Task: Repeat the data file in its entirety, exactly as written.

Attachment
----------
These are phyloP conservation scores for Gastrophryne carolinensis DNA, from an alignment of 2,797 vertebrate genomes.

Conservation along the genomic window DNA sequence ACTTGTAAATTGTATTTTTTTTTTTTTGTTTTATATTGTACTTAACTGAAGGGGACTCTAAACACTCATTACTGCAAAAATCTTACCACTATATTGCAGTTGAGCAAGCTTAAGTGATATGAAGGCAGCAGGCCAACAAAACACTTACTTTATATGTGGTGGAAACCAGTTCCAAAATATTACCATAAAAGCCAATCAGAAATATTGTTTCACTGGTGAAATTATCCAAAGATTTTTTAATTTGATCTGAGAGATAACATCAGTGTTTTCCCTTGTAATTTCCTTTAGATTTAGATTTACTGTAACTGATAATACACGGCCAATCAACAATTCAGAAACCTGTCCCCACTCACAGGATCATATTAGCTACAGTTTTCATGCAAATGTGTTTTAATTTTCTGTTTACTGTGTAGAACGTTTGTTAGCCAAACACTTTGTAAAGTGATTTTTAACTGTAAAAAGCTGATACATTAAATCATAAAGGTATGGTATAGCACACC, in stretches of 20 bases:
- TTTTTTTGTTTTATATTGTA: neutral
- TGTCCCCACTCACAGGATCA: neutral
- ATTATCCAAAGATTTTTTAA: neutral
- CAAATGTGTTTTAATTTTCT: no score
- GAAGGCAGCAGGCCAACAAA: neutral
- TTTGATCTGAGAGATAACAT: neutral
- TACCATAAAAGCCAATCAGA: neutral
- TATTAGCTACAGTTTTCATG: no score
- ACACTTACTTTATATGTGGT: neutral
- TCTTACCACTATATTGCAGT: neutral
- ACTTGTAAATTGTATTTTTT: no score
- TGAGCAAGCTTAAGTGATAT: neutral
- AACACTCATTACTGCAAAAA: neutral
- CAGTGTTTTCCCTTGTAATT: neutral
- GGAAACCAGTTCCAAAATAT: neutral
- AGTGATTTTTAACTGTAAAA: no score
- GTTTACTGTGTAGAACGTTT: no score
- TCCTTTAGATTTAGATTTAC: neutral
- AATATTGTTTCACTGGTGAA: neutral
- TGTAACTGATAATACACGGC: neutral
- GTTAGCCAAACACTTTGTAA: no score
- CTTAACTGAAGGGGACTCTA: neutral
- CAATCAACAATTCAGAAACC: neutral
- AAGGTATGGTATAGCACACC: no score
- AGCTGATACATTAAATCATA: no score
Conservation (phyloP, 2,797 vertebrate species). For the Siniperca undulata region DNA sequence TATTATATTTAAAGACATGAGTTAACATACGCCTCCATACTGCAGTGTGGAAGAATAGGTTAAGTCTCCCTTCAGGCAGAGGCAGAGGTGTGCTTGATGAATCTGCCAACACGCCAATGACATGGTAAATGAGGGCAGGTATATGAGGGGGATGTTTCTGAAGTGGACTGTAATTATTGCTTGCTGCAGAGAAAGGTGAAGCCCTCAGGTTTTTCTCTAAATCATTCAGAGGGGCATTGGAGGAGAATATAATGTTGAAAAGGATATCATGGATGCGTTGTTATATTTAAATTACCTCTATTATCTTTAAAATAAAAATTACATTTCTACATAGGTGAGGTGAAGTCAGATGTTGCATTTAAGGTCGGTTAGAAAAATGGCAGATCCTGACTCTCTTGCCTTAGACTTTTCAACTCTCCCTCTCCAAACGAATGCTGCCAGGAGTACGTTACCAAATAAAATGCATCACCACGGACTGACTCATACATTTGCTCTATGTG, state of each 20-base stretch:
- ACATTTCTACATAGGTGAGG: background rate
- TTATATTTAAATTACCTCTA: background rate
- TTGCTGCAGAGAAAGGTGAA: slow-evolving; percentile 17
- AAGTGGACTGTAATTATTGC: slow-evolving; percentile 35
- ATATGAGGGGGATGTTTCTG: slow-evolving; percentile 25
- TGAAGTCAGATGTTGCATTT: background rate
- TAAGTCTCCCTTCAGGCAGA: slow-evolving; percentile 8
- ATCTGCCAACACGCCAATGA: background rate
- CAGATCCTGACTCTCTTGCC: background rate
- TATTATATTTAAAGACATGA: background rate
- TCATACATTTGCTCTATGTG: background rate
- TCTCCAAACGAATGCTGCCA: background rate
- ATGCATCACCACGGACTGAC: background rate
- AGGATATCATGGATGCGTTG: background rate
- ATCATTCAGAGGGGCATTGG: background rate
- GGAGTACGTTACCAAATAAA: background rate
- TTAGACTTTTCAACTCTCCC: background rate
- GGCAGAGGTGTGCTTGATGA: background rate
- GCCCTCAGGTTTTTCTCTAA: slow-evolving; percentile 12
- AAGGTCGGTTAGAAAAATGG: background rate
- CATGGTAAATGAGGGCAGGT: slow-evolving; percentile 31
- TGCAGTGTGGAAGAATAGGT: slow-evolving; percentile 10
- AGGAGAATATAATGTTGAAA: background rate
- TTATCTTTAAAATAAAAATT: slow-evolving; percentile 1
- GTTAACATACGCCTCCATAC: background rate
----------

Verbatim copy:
These are phyloP conservation scores for Gastrophryne carolinensis DNA, from an alignment of 2,797 vertebrate genomes.

Conservation along the genomic window DNA sequence ACTTGTAAATTGTATTTTTTTTTTTTTGTTTTATATTGTACTTAACTGAAGGGGACTCTAAACACTCATTACTGCAAAAATCTTACCACTATATTGCAGTTGAGCAAGCTTAAGTGATATGAAGGCAGCAGGCCAACAAAACACTTACTTTATATGTGGTGGAAACCAGTTCCAAAATATTACCATAAAAGCCAATCAGAAATATTGTTTCACTGGTGAAATTATCCAAAGATTTTTTAATTTGATCTGAGAGATAACATCAGTGTTTTCCCTTGTAATTTCCTTTAGATTTAGATTTACTGTAACTGATAATACACGGCCAATCAACAATTCAGAAACCTGTCCCCACTCACAGGATCATATTAGCTACAGTTTTCATGCAAATGTGTTTTAATTTTCTGTTTACTGTGTAGAACGTTTGTTAGCCAAACACTTTGTAAAGTGATTTTTAACTGTAAAAAGCTGATACATTAAATCATAAAGGTATGGTATAGCACACC, in stretches of 20 bases:
- TTTTTTTGTTTTATATTGTA: neutral
- TGTCCCCACTCACAGGATCA: neutral
- ATTATCCAAAGATTTTTTAA: neutral
- CAAATGTGTTTTAATTTTCT: no score
- GAAGGCAGCAGGCCAACAAA: neutral
- TTTGATCTGAGAGATAACAT: neutral
- TACCATAAAAGCCAATCAGA: neutral
- TATTAGCTACAGTTTTCATG: no score
- ACACTTACTTTATATGTGGT: neutral
- TCTTACCACTATATTGCAGT: neutral
- ACTTGTAAATTGTATTTTTT: no score
- TGAGCAAGCTTAAGTGATAT: neutral
- AACACTCATTACTGCAAAAA: neutral
- CAGTGTTTTCCCTTGTAATT: neutral
- GGAAACCAGTTCCAAAATAT: neutral
- AGTGATTTTTAACTGTAAAA: no score
- GTTTACTGTGTAGAACGTTT: no score
- TCCTTTAGATTTAGATTTAC: neutral
- AATATTGTTTCACTGGTGAA: neutral
- TGTAACTGATAATACACGGC: neutral
- GTTAGCCAAACACTTTGTAA: no score
- CTTAACTGAAGGGGACTCTA: neutral
- CAATCAACAATTCAGAAACC: neutral
- AAGGTATGGTATAGCACACC: no score
- AGCTGATACATTAAATCATA: no score
Conservation (phyloP, 2,797 vertebrate species). For the Siniperca undulata region DNA sequence TATTATATTTAAAGACATGAGTTAACATACGCCTCCATACTGCAGTGTGGAAGAATAGGTTAAGTCTCCCTTCAGGCAGAGGCAGAGGTGTGCTTGATGAATCTGCCAACACGCCAATGACATGGTAAATGAGGGCAGGTATATGAGGGGGATGTTTCTGAAGTGGACTGTAATTATTGCTTGCTGCAGAGAAAGGTGAAGCCCTCAGGTTTTTCTCTAAATCATTCAGAGGGGCATTGGAGGAGAATATAATGTTGAAAAGGATATCATGGATGCGTTGTTATATTTAAATTACCTCTATTATCTTTAAAATAAAAATTACATTTCTACATAGGTGAGGTGAAGTCAGATGTTGCATTTAAGGTCGGTTAGAAAAATGGCAGATCCTGACTCTCTTGCCTTAGACTTTTCAACTCTCCCTCTCCAAACGAATGCTGCCAGGAGTACGTTACCAAATAAAATGCATCACCACGGACTGACTCATACATTTGCTCTATGTG, state of each 20-base stretch:
- ACATTTCTACATAGGTGAGG: background rate
- TTATATTTAAATTACCTCTA: background rate
- TTGCTGCAGAGAAAGGTGAA: slow-evolving; percentile 17
- AAGTGGACTGTAATTATTGC: slow-evolving; percentile 35
- ATATGAGGGGGATGTTTCTG: slow-evolving; percentile 25
- TGAAGTCAGATGTTGCATTT: background rate
- TAAGTCTCCCTTCAGGCAGA: slow-evolving; percentile 8
- ATCTGCCAACACGCCAATGA: background rate
- CAGATCCTGACTCTCTTGCC: background rate
- TATTATATTTAAAGACATGA: background rate
- TCATACATTTGCTCTATGTG: background rate
- TCTCCAAACGAATGCTGCCA: background rate
- ATGCATCACCACGGACTGAC: background rate
- AGGATATCATGGATGCGTTG: background rate
- ATCATTCAGAGGGGCATTGG: background rate
- GGAGTACGTTACCAAATAAA: background rate
- TTAGACTTTTCAACTCTCCC: background rate
- GGCAGAGGTGTGCTTGATGA: background rate
- GCCCTCAGGTTTTTCTCTAA: slow-evolving; percentile 12
- AAGGTCGGTTAGAAAAATGG: background rate
- CATGGTAAATGAGGGCAGGT: slow-evolving; percentile 31
- TGCAGTGTGGAAGAATAGGT: slow-evolving; percentile 10
- AGGAGAATATAATGTTGAAA: background rate
- TTATCTTTAAAATAAAAATT: slow-evolving; percentile 1
- GTTAACATACGCCTCCATAC: background rate